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Can doctors identify older patients at risk of medication harm following hospital discharge?

Peer Reviewed, Prospective Study, Human

Published: 02 Jul 2018 in Journal news

Medication-related harm (MRH) is common in older adults following hospital discharge. A new British Journal of Clinical Pharmacology study has examined whether doctors can predict which older patients will experience MRH requiring care following hospital discharge, and whether clinical experience and confidence in prediction influence the accuracy of predictions.

The study found that clinical judgement of doctors is not a reliable tool to predict MRH in older adults post-discharge.

In the multicentre observational prospective study involving five teaching hospitals in England between September 2013 and November 2015, there were 1066 patients with completed predictions and follow-up. Doctors discharging older patients from medical wards predicted the likelihood of their patient experiencing MRH requiring care in the initial 8 week period post-discharge.

Most predictions (85%) were made by junior doctors with less than five years’ clinical experience. There was no relationship between doctors’ predictions and patient MRH, irrespective of years of clinical experience. Doctors’ predictions were more likely to be accurate when they reported higher confidence in their prediction, especially in predicting MRH-associated hospital readmissions.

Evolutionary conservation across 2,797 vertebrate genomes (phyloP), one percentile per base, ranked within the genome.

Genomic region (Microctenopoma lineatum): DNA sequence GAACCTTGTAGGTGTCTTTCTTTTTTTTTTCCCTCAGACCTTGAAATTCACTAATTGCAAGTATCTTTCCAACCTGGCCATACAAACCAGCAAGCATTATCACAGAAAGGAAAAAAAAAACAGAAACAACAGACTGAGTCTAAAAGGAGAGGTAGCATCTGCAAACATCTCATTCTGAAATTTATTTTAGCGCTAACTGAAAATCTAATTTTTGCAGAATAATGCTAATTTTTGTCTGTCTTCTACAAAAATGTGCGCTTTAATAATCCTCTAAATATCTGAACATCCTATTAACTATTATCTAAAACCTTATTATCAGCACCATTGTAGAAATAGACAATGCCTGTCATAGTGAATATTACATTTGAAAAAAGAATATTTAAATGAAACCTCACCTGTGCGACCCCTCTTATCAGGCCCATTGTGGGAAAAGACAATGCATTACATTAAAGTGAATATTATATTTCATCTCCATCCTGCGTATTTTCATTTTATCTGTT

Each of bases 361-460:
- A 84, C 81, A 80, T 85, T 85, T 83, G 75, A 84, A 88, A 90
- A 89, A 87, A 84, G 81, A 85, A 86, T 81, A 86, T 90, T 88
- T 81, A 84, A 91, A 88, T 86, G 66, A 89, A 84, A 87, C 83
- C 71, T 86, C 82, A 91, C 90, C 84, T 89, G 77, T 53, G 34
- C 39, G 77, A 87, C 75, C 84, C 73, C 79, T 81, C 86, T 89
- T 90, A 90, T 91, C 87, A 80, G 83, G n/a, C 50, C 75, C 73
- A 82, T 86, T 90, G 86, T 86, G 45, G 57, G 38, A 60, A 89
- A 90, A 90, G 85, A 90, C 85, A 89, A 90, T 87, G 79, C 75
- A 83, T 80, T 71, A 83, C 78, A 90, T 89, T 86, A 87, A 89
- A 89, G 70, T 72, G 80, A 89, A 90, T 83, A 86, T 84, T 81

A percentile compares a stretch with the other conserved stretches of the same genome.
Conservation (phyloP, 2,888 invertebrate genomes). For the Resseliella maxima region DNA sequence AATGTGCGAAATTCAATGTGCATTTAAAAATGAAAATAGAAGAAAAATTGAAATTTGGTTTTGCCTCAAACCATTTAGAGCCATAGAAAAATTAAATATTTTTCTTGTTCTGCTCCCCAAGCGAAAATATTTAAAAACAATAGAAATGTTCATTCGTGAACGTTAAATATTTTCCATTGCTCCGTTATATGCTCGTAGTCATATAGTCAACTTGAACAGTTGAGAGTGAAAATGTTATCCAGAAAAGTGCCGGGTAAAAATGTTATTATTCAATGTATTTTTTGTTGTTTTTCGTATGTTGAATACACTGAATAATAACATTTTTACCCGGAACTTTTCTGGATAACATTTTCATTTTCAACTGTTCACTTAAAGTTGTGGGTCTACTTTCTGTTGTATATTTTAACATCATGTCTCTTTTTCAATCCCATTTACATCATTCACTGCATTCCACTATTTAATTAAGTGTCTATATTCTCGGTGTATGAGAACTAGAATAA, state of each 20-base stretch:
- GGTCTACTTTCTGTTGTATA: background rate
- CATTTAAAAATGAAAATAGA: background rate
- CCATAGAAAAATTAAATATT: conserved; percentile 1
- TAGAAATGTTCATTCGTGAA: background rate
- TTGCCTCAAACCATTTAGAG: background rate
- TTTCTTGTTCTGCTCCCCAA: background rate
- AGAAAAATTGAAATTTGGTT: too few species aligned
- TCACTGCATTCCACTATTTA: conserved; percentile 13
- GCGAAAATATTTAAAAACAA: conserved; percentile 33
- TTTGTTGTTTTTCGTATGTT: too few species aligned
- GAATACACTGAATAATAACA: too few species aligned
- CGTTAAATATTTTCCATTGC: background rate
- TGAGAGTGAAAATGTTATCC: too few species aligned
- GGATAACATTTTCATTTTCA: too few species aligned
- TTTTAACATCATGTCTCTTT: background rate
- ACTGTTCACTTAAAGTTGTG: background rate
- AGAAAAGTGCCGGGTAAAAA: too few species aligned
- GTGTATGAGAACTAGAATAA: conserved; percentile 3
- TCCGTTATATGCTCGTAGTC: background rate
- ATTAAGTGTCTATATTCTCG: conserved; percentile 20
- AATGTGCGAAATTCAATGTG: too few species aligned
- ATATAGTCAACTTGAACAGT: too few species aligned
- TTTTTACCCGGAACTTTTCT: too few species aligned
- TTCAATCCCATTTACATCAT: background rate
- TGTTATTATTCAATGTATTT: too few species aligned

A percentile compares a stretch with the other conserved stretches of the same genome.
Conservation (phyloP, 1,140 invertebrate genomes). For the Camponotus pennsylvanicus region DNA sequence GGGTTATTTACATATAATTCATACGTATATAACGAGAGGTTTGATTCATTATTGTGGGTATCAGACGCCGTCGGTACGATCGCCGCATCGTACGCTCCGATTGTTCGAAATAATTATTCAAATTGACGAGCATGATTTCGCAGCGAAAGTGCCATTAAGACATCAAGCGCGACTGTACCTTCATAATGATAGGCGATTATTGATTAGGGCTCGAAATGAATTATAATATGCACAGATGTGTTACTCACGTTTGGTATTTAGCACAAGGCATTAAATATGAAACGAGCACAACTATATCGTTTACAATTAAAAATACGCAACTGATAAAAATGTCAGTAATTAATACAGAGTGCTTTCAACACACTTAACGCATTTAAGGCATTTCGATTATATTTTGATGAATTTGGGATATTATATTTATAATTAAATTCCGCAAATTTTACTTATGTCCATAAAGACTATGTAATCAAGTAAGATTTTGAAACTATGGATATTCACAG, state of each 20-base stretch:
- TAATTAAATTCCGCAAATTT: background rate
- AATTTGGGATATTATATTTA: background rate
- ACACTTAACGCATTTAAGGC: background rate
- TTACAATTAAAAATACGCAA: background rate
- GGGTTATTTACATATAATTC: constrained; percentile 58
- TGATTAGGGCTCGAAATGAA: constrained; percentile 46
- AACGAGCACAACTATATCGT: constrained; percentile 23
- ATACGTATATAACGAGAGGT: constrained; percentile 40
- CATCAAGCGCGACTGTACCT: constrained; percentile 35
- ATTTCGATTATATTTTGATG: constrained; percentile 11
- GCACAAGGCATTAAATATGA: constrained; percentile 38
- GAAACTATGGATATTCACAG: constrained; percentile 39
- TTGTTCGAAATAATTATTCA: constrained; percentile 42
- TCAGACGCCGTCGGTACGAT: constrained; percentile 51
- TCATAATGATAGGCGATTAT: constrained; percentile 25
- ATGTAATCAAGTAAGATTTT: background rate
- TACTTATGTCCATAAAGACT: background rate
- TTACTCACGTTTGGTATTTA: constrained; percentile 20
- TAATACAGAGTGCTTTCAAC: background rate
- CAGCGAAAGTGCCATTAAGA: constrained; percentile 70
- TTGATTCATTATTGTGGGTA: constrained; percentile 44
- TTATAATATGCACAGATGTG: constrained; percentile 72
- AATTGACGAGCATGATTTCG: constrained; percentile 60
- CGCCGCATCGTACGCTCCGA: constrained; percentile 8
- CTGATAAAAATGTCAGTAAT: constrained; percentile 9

“These findings confirm the complexity of predicting medication-related harm. This makes it very challenging to target medication-related strategies to the right individuals,”

said Dr. Khalid Ali, chief investigator of the study and senior lecturer in Geriatrics at Brighton and Sussex Medical School.

“Clinical pharmacology and therapeutics teaching has not been particularly prominent in undergraduate medical training. This is perhaps an area requiring review, given an ageing population that is prescribed ever increasing quantities of medicine.”

Dr. Ali added that there is a need to consider new approaches to identify individuals at high risk of medication-related harm given its serious impact on patients and health care services.